Tuesday, March 1, 2016 - 4:00pm to Wednesday, March 2, 2016 - 3:55pm
Event Calendar Category
LIDS Seminar Series
Microsoft Research New England
Building and Room Number
Currently, it is humans who write the programs that are matching and surpassing human-level performance on challenge after challenge. With time, we expect more programs to be generated automatically by computers. We begin with an illustration of programming by demonstration from the field of text processing. Here, the computer is tasked with writing a program given examples, e.g., extracting and sorting a list of authors from a bibliography. We have a system that uses textual features of examples to improve on the brute force search over programs. For people who already know how to program, we show that using our system can be faster than writing programs. We then present a model of programs that output programs, more generally, and show how learning is a necessary ingredient that is missing in many approaches for generating programs.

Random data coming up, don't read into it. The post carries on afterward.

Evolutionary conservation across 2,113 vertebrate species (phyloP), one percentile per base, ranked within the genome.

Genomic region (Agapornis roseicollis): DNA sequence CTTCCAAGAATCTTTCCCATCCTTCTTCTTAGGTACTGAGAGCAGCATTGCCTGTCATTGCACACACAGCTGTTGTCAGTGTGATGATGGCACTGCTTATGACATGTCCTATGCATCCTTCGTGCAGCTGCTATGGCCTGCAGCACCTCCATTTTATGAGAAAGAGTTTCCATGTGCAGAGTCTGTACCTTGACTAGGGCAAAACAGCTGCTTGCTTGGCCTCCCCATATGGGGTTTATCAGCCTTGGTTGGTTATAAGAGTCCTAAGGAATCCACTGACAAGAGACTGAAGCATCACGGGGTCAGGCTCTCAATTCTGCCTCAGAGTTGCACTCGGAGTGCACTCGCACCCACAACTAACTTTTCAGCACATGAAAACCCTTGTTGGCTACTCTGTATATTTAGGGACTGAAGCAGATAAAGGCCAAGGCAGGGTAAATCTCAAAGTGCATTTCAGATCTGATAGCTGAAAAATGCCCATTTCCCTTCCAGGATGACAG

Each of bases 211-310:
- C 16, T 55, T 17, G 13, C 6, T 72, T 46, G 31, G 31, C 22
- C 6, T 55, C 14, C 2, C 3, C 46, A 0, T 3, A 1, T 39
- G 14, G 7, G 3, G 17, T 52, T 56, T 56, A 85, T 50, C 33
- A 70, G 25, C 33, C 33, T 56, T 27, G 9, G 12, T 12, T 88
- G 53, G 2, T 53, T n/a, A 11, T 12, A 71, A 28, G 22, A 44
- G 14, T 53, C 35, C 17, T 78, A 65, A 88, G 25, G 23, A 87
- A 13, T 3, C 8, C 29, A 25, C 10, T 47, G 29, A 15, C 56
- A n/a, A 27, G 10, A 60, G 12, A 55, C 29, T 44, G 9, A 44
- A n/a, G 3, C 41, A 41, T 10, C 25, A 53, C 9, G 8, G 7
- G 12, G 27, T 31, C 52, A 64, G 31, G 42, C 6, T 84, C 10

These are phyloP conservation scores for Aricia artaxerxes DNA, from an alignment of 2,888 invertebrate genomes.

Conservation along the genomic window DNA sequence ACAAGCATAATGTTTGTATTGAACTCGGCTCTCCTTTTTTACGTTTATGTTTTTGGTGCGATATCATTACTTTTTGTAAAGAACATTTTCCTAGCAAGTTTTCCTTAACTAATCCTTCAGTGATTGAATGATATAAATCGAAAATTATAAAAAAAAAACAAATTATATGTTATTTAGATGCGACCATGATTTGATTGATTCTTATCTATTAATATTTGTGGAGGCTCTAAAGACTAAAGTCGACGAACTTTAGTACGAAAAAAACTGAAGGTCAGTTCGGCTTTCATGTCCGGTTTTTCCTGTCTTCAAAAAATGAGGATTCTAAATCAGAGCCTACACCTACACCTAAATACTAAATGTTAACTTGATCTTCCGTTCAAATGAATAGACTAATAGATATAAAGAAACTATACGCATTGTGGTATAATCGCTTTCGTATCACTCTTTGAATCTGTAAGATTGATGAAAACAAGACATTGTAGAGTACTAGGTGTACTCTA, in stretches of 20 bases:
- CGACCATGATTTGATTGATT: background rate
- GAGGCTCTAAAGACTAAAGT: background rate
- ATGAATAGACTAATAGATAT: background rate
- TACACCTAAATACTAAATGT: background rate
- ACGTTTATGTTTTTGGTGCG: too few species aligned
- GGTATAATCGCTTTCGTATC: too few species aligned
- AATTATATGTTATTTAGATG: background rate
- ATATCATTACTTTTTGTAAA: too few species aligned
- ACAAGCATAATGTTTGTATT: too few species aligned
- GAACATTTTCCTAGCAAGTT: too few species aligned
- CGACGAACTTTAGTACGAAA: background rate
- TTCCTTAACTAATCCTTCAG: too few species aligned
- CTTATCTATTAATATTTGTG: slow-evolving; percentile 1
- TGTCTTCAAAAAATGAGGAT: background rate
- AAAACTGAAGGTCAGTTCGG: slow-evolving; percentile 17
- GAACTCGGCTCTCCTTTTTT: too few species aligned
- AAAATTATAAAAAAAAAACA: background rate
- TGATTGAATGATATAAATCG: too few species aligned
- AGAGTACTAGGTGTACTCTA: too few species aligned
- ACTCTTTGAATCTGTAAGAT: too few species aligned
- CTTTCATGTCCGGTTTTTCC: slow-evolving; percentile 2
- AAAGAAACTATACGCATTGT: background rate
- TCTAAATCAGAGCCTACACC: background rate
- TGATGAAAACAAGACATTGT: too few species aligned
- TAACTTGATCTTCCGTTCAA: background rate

Adam Tauman Kalai received his BA (1996) from Harvard, and MA (1998) and PhD (2001) under the supervision of Avrim Blum from CMU. After an NSF postdoctoral fellowship at MIT with Santosh Vempala, he served as an assistant professor at the Toyota Technological Institute at Chicago and then at Georgia Tech. He is now a Principal Researcher at Microsoft Research New England. His honors include an NSF Career Award and an Alfred P. Sloan fellowship. His research focuses on human computation, machine learning and algorithms.